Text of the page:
Thursday, February 25, 2010

Visiting Arches National Park

I recently gave a presentation at the REI Bend store about visiting Arches and Canyonlands National Parks. The program was in support of my latest, and smallest, field guide Arches and Canylands National Parks Pocket Guide. I covered some of the natural and cultural history aspects of the parks, as well as hiking, biking, jeeping, rafting, and camping opportunities. Fun to do, but talks like this always make me miss the canyon country.

Although it is fun to share past experiences with folks, I look forward to "new stories." Tales of adventures not yet taken. I always have the excuse that a trip to southern Utah is "work-related." I'm sure some of you have the same reason that takes you to exotic destinations or to undertake grand adventures all in the name of "work." Here's to good excuses! Cheers.

Eagles in the Morning

Chuck Cross, co-owner of Polar Cruises, stopped by this morning to tell me about some bald eagles he had seen along a nearby road. Chuck walks his dog Rocky, AKA The Rocket, off of this road every morning. After giving me some directions, I headed out with my camera.

Fortunately, the two bald eagles were still working on a deer carcass just off the road. With them where several black-billed magpies. The magpies took advantage of the eagle's spookiness; every time a car passed the birds flew up to perches in nearby ponderosas. When they did this, the magpies swooped in and started to feed. They didn't seem as concerned about traffic and probably were being opportunistic with the eagles away.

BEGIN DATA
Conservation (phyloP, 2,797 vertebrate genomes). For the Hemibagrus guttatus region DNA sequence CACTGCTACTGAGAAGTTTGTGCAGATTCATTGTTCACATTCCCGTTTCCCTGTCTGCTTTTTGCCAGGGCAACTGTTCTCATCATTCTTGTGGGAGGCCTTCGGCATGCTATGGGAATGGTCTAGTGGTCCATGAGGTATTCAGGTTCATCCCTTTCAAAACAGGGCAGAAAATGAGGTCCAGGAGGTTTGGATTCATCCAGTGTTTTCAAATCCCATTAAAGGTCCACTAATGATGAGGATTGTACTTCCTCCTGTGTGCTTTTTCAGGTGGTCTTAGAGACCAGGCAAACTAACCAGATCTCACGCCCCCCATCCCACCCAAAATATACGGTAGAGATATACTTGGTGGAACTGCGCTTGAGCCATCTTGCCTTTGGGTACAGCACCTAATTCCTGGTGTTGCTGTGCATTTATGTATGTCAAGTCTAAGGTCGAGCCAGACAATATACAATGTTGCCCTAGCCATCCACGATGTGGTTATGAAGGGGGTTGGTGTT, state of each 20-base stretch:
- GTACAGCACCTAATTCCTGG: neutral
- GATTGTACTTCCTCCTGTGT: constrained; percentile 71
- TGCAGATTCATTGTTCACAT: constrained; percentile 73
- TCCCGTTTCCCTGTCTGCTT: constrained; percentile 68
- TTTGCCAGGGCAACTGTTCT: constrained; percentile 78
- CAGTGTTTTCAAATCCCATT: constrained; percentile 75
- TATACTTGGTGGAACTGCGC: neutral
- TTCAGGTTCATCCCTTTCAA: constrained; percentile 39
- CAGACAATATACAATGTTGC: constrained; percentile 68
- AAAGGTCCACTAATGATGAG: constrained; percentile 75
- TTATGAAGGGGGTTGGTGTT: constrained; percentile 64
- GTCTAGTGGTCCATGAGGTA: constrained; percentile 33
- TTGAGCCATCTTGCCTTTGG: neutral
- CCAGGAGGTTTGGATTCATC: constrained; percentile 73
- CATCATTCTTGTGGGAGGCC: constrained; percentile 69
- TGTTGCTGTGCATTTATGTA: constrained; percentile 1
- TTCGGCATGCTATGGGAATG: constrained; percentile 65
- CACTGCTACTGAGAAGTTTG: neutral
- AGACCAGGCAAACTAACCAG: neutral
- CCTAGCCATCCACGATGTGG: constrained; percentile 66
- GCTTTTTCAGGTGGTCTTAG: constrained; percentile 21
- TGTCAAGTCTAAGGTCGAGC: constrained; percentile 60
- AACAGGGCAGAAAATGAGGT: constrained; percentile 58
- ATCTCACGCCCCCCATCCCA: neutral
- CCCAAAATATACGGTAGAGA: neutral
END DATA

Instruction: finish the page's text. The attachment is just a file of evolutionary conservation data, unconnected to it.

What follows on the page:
After shooting some photos, I drove away and parked. I waited about 10 minutes to see if the eagles would return to the carcass. Only a few vehicles came by, but that was enough to keep the birds off of their easy meal. As I drove by the second time, the birds remained perched. 

The carcass was far enough off of the road to not warrant moving it. I've done that before, stopped and hauled a deer off of a road to minimize potential collisions between birds and vehicles. Gross? Of course, but then again, I'd rather not see the eagles get hit. Besides, what's a little blood and guts on a naturalist's boots? Answer: just something else from nature to investigate...

Wednesday, February 24, 2010

Eagle Watch 2010

The 15th annual Eagle Watch 2010 will be held at Round Butte Overlook Park at Lake Billy Chinook on February 27 and 28. In addition to the wintering eagles in the area, there will be programs on raptor identification, owls, status of the bald eagle, and a lot more. The East Cascades Audubon Society, of which I am one of the Board members, will be on hand, as well.

There willl be live birds of prey, demonstrations, kid's acitivities, and a Native American program on Sunday. Sponsored by the Oregon State Parks, this should be a "good time had by all." For more information visit the Oregon State Parks' Web site at

Thursday, February 18, 2010

Grosbeaks in my Backyard

I confess: I am easily entertained. Give me a chair, a view of my bird feeders, and a pair of binoculars and I'm good for hours.

This time of year the house finches and mourning doves dominate my seed feeders, along with the northern flickers that keep the suet feeders swinging. I lure my neighbor's American goldfinches over the fence with some thistle seed, but don't tell them.